Last November the campaign group E17 Streetsforall lost its court case trying to stop the "mini-Holland" scheme in the London borough of Waltham Forest. The transcript of the court case is now online, and makes for interesting reading.
Justice Holgate refused permission for the campaign group to appeal. Solicitor Sarah Williams, a representative of E17 Streetsforall, will have to pay £12,000 in costs.
"I am going to refuse permission to appeal," said the judge. "The ... way in which the application is made shows the unfortunate tendency in this case for the claimant's argument to shift."
The Labour-run council was taken to the High Court in order to overturn road remodelling in Walthamstow village. The objection was that the council had not consulted sufficiently with local people, a claim rejected by Justice Holgate.
Last year a street protest was organised by E17Streets4All, with a coffin safely carried down the traffic-free street the campaign wished to see blocked with motor cars again. 17Streets4All’s Facebook page – which has not had any postings since October 2015 – said: “We are a group of Walthamstow residents and business owners [who have] come together … to challenge the implementation of the Mini Holland scheme in its current form and achieve the implementation of a sensible, redesigned scheme acceptable to the majority of people living or working in the area.”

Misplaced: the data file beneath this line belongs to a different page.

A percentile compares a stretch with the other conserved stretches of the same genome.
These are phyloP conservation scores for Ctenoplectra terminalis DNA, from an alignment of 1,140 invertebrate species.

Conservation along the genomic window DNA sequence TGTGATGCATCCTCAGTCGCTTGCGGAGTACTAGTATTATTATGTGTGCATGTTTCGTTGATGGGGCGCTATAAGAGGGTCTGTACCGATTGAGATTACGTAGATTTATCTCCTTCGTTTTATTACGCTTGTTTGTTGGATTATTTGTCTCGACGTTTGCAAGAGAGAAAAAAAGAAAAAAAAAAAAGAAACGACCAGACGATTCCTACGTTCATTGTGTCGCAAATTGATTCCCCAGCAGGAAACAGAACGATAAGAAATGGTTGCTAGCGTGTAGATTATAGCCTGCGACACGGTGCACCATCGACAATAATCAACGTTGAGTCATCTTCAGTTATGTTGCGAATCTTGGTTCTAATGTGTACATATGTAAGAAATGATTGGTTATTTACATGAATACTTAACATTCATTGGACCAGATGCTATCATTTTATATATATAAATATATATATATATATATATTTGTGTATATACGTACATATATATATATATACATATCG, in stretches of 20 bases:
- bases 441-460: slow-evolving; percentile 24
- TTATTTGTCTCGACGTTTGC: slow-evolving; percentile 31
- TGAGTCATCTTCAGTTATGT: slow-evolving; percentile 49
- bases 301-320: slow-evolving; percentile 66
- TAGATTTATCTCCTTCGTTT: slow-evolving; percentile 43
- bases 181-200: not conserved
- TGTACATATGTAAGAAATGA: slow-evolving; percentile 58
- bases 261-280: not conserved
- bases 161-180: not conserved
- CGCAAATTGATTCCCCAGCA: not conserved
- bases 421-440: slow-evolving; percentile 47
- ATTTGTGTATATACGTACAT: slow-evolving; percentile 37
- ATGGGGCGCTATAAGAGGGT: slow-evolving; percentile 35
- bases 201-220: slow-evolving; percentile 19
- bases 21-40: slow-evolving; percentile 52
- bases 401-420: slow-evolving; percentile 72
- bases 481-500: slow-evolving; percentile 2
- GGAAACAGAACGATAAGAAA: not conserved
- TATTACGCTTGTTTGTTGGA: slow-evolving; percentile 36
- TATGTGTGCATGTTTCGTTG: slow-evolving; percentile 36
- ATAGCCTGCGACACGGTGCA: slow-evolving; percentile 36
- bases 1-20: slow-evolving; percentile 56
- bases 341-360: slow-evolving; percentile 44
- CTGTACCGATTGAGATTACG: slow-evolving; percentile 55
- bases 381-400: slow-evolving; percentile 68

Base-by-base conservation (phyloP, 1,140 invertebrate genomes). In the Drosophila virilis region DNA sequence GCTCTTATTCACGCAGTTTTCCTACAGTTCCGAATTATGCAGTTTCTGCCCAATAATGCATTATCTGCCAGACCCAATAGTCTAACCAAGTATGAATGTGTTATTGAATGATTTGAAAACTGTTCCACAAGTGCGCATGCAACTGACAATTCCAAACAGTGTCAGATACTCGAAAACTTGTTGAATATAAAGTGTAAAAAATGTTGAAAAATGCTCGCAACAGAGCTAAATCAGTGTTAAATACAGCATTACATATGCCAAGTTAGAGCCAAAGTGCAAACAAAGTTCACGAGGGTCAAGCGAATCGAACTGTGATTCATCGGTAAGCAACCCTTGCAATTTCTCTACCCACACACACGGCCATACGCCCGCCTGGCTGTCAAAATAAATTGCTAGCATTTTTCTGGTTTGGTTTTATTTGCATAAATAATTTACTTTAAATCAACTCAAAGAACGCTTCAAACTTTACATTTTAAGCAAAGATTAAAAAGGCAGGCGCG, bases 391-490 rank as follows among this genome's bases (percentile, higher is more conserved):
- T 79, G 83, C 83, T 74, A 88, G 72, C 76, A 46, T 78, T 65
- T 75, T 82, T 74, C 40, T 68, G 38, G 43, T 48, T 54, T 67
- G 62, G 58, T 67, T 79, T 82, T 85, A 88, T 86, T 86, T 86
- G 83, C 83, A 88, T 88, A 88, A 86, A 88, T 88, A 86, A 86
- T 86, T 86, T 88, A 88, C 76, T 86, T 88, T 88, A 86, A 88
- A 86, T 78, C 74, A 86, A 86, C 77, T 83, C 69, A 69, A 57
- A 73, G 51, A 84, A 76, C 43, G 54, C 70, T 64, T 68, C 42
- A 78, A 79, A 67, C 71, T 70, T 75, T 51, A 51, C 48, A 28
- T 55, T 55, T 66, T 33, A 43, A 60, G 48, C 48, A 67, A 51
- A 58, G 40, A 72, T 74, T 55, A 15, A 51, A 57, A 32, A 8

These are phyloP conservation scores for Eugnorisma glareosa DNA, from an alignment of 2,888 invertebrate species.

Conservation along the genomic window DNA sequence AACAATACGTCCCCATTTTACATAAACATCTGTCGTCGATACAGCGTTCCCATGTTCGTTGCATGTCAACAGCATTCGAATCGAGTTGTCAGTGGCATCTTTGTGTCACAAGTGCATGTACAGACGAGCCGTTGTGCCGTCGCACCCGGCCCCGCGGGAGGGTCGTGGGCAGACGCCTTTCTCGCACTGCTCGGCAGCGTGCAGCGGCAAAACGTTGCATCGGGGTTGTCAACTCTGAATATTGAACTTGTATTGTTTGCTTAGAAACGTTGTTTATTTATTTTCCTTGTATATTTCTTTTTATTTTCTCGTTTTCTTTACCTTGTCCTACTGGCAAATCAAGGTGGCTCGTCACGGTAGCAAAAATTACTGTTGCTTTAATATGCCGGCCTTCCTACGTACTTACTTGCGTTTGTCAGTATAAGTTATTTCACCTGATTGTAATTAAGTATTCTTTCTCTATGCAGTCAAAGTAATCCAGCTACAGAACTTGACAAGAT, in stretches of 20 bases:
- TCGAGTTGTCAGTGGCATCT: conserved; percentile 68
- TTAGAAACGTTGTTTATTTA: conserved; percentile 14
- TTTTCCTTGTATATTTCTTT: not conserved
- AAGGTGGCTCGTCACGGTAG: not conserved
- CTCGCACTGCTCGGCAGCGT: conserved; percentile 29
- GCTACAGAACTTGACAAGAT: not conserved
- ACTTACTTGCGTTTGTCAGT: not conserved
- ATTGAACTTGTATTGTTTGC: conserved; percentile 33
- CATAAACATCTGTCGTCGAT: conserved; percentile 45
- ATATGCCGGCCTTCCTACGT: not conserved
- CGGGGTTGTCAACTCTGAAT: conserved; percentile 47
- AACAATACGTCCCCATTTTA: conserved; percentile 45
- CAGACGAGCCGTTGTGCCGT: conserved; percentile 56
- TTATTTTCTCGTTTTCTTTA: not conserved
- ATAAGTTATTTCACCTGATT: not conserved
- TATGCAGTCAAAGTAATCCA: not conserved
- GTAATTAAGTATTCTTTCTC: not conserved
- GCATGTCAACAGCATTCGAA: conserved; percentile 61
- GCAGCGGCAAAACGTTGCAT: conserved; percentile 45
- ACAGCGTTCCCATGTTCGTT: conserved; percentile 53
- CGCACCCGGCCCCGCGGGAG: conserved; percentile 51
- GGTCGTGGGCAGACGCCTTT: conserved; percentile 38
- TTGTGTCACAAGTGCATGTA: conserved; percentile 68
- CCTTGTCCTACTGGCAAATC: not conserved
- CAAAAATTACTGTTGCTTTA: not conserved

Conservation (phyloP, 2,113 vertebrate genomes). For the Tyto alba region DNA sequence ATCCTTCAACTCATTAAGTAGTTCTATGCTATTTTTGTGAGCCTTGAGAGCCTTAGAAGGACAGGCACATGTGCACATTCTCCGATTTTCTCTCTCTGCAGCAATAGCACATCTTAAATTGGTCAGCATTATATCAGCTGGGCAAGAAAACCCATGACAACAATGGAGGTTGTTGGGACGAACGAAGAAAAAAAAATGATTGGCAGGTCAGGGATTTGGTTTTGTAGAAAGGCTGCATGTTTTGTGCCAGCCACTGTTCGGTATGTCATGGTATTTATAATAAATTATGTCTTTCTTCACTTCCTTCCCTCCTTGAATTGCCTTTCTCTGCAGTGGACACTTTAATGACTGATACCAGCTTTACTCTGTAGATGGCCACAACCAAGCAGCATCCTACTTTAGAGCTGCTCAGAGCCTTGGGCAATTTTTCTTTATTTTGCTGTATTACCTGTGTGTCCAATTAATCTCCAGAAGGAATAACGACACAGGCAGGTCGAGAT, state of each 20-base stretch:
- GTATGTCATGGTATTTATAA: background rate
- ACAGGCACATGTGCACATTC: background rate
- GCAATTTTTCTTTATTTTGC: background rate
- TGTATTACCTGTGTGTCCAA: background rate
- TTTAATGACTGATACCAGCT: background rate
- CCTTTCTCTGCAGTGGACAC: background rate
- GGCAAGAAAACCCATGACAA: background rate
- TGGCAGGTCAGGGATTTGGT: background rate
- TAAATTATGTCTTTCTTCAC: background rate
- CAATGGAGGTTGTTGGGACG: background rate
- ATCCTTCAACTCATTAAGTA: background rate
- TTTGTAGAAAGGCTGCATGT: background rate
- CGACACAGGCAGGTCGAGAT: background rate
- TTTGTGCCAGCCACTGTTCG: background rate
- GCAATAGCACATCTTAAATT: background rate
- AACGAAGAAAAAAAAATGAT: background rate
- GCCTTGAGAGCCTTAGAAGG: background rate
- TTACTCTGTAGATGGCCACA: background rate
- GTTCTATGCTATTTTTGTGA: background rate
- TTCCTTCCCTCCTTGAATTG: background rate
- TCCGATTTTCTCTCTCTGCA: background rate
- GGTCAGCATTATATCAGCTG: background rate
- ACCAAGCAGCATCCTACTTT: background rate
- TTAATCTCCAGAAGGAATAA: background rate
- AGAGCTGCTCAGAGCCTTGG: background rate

Waltham Forest, like most London boroughs, has lower-than-the-uk-average car ownership levels.
The campaign's website, e17streets4all.co.uk, is run by Don Mapp, a gardener in Walthamstow. He has previously campaigned against the council’s controlled parking zone, believing the public highway in front of his house to be his part of the road.
Justice Holgate said some of the objections raised by E17Streets4all were "absurd."
A parody twitter account – E17streets4Cars – poked fun at the car-centrism of the anti-mini-Holland campaigners.
While cycle use is currently low in Waltham Forest and Walthamstow the council is determined to increase it, and it was one of the three London councils to accept £30m from Transport for London to instigate a mini-Holland programme.
The council had stated that its aim with the mini-Holland scheme was to "redesign the town centre to make it genuinely excellent for cyclists."
The council operates a cargo-bike hire scheme. “We want to give parents who normally drive their children to school the opportunity and support to try cycling as an alternative to the car,” said the council.
The free hire scheme uses Christiania bikes from Copenhagen.
A council statement said: “By allowing residents and businesses to use them for a week or so they can decide whether they might find it useful to purchase one.”
With this court victory Walthamstow is now able to become far more welcoming to pedestrians and cyclists. In his judgement Justice Holgate pointed out that 'Walthamstow' is "taken from the Anglo Saxon word 'Wilcumestowe' or 'place of welcome'."